Anemia is a low level of healthy red blood cells (RBCs). RBCs carry oxygen from the lungs to the rest of the body. When red blood cells are low, the body does not get enough oxygen.
There are several specific types of anemia, including:
- Anemia of inflammation—happens with long term health issues
- Aplastic anemia—bone marrow can not make enough RBCs
- Iron-deficiency anemia—low levels of iron which is needed to make RBCs
- Macrocytic B12 deficient anemia and pernicious anemia—low levels of a vitamin that is needed to make RBCs
- Sickle cell anemia—RBCs have an abnormal shape and do not work well
|Red Blood Cells|
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The main causes of anemia are:
Blood loss, such as that caused by:
- Heavy menstrual periods
- Bleeding in the digestive tract
- Bleeding in the urinary tract
- Body does not make enough RBCs due to one of the following:
- Kidney disease
- Radiation therapy
- Lead intoxication
RBCs are destroyed at a higher rate than normal because of health issues such as:
- Sickle cell anemia
- Low levels of certain enzymes
Anemia is more common in woman and woman who are pregnant. It is also more common in older adults who are sick or infants less than 2 years old.
Other factors that may increase the risk of anemia include:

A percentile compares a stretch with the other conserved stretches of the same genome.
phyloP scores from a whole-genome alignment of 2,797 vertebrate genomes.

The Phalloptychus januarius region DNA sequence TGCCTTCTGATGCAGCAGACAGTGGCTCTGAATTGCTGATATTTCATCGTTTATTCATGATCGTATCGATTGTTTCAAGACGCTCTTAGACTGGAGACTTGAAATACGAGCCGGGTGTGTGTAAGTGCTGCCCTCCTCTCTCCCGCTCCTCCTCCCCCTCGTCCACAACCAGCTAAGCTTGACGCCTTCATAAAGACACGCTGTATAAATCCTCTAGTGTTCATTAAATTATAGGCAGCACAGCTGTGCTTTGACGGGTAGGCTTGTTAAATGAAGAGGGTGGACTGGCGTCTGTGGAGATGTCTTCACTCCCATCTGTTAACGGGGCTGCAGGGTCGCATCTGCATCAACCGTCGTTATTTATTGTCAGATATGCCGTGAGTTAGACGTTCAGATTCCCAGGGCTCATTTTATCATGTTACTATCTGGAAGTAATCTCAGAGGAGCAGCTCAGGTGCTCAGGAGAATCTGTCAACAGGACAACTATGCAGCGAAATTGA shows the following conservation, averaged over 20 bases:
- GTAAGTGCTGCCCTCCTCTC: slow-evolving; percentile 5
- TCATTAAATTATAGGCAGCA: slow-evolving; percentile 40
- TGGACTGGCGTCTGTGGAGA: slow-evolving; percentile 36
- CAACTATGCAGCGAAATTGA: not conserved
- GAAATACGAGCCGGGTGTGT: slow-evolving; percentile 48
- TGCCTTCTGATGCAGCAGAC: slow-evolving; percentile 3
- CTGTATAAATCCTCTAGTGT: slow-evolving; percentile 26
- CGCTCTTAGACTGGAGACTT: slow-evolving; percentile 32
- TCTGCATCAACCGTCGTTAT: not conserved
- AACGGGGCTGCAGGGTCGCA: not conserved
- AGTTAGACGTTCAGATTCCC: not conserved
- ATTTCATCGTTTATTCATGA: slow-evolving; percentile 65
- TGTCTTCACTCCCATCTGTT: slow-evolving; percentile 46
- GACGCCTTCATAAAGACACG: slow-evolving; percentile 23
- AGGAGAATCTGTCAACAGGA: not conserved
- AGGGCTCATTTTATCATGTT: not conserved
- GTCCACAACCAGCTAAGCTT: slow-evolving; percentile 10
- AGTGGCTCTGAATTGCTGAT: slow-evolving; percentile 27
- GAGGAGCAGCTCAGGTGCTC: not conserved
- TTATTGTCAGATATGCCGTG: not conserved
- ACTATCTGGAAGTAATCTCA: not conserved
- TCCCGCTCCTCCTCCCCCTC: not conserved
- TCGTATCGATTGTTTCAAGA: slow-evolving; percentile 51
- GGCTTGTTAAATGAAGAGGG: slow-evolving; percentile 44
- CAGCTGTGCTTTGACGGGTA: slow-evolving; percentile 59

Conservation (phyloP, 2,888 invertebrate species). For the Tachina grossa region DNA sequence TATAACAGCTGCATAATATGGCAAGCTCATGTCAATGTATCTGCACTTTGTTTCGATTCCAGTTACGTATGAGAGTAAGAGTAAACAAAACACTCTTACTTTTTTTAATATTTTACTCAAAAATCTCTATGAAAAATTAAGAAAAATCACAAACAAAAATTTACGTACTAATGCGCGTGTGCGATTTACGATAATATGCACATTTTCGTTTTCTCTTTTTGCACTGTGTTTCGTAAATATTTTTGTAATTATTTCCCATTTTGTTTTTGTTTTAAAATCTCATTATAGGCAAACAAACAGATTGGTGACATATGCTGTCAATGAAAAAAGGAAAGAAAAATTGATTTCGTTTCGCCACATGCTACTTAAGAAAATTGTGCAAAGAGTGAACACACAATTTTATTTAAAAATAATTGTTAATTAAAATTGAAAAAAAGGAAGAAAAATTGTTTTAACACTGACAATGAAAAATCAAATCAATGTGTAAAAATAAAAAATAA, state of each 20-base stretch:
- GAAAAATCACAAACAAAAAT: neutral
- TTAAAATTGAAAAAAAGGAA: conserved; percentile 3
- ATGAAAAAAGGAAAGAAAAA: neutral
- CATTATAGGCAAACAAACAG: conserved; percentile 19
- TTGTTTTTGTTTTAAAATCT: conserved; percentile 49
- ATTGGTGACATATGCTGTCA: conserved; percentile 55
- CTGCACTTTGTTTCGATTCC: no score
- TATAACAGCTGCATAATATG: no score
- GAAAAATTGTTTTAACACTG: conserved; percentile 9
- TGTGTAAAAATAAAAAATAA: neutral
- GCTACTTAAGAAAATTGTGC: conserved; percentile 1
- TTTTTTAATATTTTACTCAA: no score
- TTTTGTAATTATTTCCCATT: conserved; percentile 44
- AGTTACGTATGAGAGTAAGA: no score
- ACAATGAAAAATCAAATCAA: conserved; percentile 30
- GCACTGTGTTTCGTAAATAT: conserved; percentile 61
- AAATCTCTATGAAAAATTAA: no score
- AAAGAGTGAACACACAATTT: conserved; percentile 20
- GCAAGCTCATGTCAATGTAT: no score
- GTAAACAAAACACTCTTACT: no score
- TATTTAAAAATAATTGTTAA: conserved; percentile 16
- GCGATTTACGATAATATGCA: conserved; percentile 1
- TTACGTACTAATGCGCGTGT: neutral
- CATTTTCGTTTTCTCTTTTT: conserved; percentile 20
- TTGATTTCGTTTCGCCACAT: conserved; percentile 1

- Poor diet low in iron, vitamins, and minerals
- Blood loss may be due to periods, surgery or injury
- Chronic or serious illness
- Chronic infections
- Family history of inherited anemia such as sickle cell anemia and thalassemia
The goal of treatment is to increase healthy RBCs. The exact steps will depend on the cause. Treating the underlying cause may relieve some anemia. Other steps that may help to increase RBCs include:
- Certain vitamins and minerals are needed to make red blood cells. Foods rich in iron, vitamin C, vitamin B12, and folate can help. Other may need supplements if they can not get enough nutrients from food.
- Medicine may help to increase the amount of RBCs the body can make.
- A blood transfusion can quickly increase RBCs. The effect will not last if the cause of anemia is not treated.
- RBCs are made in the bone marrow. Transplanting bone marrow or stem cells can help to grow new healthy bone marrow. This new marrow should be able to make healthy RBCs. This procedure carries risk. It is only done in severe cases of anemia.
This content is reviewed regularly and is updated when new and relevant evidence is made available. This information is neither intended nor implied to be a substitute for professional medical advice. Always seek the advice of your physician or other qualified health provider prior to starting any new treatment or with questions regarding a medical condition.
Edits to original content made by Denver Health.
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Iron Disorders Institute http://www.irondisorders.org
National Heart, Lung, and Blood Institute https://www.nhlbi.nih.gov
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